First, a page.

A New Klon? The Bondi Del Mar Overdrive's Surging Prices

Every so often, when looking for trends on the used gear market, we see a specific no-longer-manufactured pedal rapidly escalate in resale value. The Klon Centaur—a pedal that's rendered the term "mythical" a total cliche in guitar circles—is by far the most famous example of this, with prices still cruising near $2,500 USD for the most coveted gold case versions more than a decade after the last ones were built.

But there are other, less famous examples. The Echo Park Delay, for instance, mysteriously doubled in used price when Line 6 stopped making them (though that trend seems to have cooled off a bit).

Most recently, a pedal from Sydney's Bondi Effects seems to have caught the imagination of a certain group of players, or perhaps, more accurately, pedal collectors. As observed and debated on several forums and Facebook groups over the past couple months, listings are now popping up for the Del Mar with price tags for more than $1,200 USD. For a pedal that once retailed for $199, these asking prices fall somewhere on a scale between aspirational and, frankly, delusional.

But the truth of the matter is that these pedals aren't selling for these prices—or at least they aren’t yet. It seems like those sellers that are posting their Del Mars in the four-digit range are waiting for the market to hit that point, and based on our sales history, they may be waiting a bit longer.

All prices shown in USD.

In fact, while there have been multiple listings for the Del Mar for more than $1,000, the highest price yet achieved by one of these pedals on Reverb was for $490. (At the time of writing this article, there's also one listed for $475.) While a far cry from Klon prices, this mark is still more than double what a brand-new Del Mar would have sold for just a year ago.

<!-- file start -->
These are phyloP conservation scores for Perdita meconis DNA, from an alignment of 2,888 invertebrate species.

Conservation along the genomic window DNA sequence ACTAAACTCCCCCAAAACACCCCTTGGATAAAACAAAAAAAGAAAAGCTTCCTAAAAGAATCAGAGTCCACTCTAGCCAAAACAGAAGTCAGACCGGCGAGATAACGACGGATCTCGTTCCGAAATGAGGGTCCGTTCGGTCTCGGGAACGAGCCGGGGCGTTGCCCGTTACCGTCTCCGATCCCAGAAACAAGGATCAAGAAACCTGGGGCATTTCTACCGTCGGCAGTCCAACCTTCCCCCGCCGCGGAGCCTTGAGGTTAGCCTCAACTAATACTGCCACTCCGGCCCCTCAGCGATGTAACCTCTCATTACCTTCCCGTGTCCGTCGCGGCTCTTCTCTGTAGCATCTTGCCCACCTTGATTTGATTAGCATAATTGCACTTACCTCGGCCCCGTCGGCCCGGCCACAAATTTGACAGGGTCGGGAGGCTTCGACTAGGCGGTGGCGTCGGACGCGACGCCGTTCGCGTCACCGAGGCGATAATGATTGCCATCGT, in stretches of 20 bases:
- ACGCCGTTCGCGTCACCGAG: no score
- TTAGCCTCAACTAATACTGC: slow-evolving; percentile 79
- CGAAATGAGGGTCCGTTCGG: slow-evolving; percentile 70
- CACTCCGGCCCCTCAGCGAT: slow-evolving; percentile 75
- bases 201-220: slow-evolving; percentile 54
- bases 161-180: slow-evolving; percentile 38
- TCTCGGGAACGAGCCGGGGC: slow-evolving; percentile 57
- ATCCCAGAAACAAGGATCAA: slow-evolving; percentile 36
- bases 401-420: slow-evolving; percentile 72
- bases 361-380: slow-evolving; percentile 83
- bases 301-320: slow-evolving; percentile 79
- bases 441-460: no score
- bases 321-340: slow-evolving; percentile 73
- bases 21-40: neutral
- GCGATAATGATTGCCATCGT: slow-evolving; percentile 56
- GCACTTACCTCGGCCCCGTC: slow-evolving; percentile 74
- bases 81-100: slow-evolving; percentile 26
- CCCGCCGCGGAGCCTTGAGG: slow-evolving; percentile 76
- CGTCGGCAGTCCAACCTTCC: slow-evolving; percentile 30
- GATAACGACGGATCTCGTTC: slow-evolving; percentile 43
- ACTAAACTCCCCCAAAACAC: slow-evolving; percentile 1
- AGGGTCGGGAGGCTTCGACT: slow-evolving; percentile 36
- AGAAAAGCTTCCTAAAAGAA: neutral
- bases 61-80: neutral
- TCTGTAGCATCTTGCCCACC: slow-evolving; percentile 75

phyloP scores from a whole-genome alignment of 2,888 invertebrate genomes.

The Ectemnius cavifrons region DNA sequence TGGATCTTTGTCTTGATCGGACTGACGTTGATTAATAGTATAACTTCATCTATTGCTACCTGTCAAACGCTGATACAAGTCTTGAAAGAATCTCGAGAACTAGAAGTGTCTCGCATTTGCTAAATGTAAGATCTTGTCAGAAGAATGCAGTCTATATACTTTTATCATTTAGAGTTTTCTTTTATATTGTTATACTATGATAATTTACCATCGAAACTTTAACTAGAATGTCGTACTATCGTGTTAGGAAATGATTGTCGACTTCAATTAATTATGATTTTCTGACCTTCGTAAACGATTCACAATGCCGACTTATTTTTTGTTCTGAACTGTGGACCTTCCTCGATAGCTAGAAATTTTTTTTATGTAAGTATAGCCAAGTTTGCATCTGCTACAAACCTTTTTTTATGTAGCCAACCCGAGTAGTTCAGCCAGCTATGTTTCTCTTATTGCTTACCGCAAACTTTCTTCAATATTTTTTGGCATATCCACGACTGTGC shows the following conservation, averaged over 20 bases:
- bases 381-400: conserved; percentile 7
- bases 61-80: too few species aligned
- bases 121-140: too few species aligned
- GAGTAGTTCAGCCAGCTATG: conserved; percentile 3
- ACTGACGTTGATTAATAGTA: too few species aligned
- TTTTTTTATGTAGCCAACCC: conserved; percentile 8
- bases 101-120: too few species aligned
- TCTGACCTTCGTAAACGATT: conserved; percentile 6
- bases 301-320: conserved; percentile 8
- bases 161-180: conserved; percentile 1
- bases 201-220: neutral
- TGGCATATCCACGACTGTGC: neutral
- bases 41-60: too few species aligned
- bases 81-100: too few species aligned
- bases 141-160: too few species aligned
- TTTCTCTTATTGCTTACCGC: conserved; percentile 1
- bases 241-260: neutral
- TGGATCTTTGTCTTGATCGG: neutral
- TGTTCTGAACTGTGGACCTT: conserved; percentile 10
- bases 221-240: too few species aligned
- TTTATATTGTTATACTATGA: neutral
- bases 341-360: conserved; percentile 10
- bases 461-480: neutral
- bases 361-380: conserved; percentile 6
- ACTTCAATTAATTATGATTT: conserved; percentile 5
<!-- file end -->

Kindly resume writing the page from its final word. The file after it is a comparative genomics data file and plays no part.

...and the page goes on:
The reason for this surge remains unclear. While certainly a fine pedal, the Del Mar is one of countless boutique overdrives on the market today. The Klon, at the time of its ascent, offered a notably unique transparent circuit in a drastically less crowded field. In fact, according to Bondi, their new Breakers Overdrive is actually an improved take on the Del Mar circuit.

When we posed this question of why the Del Mar is surging in price to Bondi chief Jon Ashley he gave us this telling response:

"The short answer is we only made about 700 of them. Since we only made 700 I can’t imagine that everyone who thinks they want one now has played it, so the reasons for that are above my pay grade. Speaking of pay grades, where’s my cut?

"For many players, including Mateus Asato, it was the ultimate low gain overdrive, but for some it sounded like a very bad fuzz, and so after three years we discontinued it and replaced it with the Breakers Overdrive, which sounds like what I initially envisioned the Del Mar to sound like. It does all of the good things the Del Mar did but better—and none of the gross fuzzy sounds.

"We do have some Del Mar related news which we will be announcing April 1, so stay tuned for that."

We'll have to wait and see what Jon and the Bondi team have in store for April 1. Until then, if you happen to be sitting on one of those 700 original Del Mars, now might be a good time to list it on Reverb.

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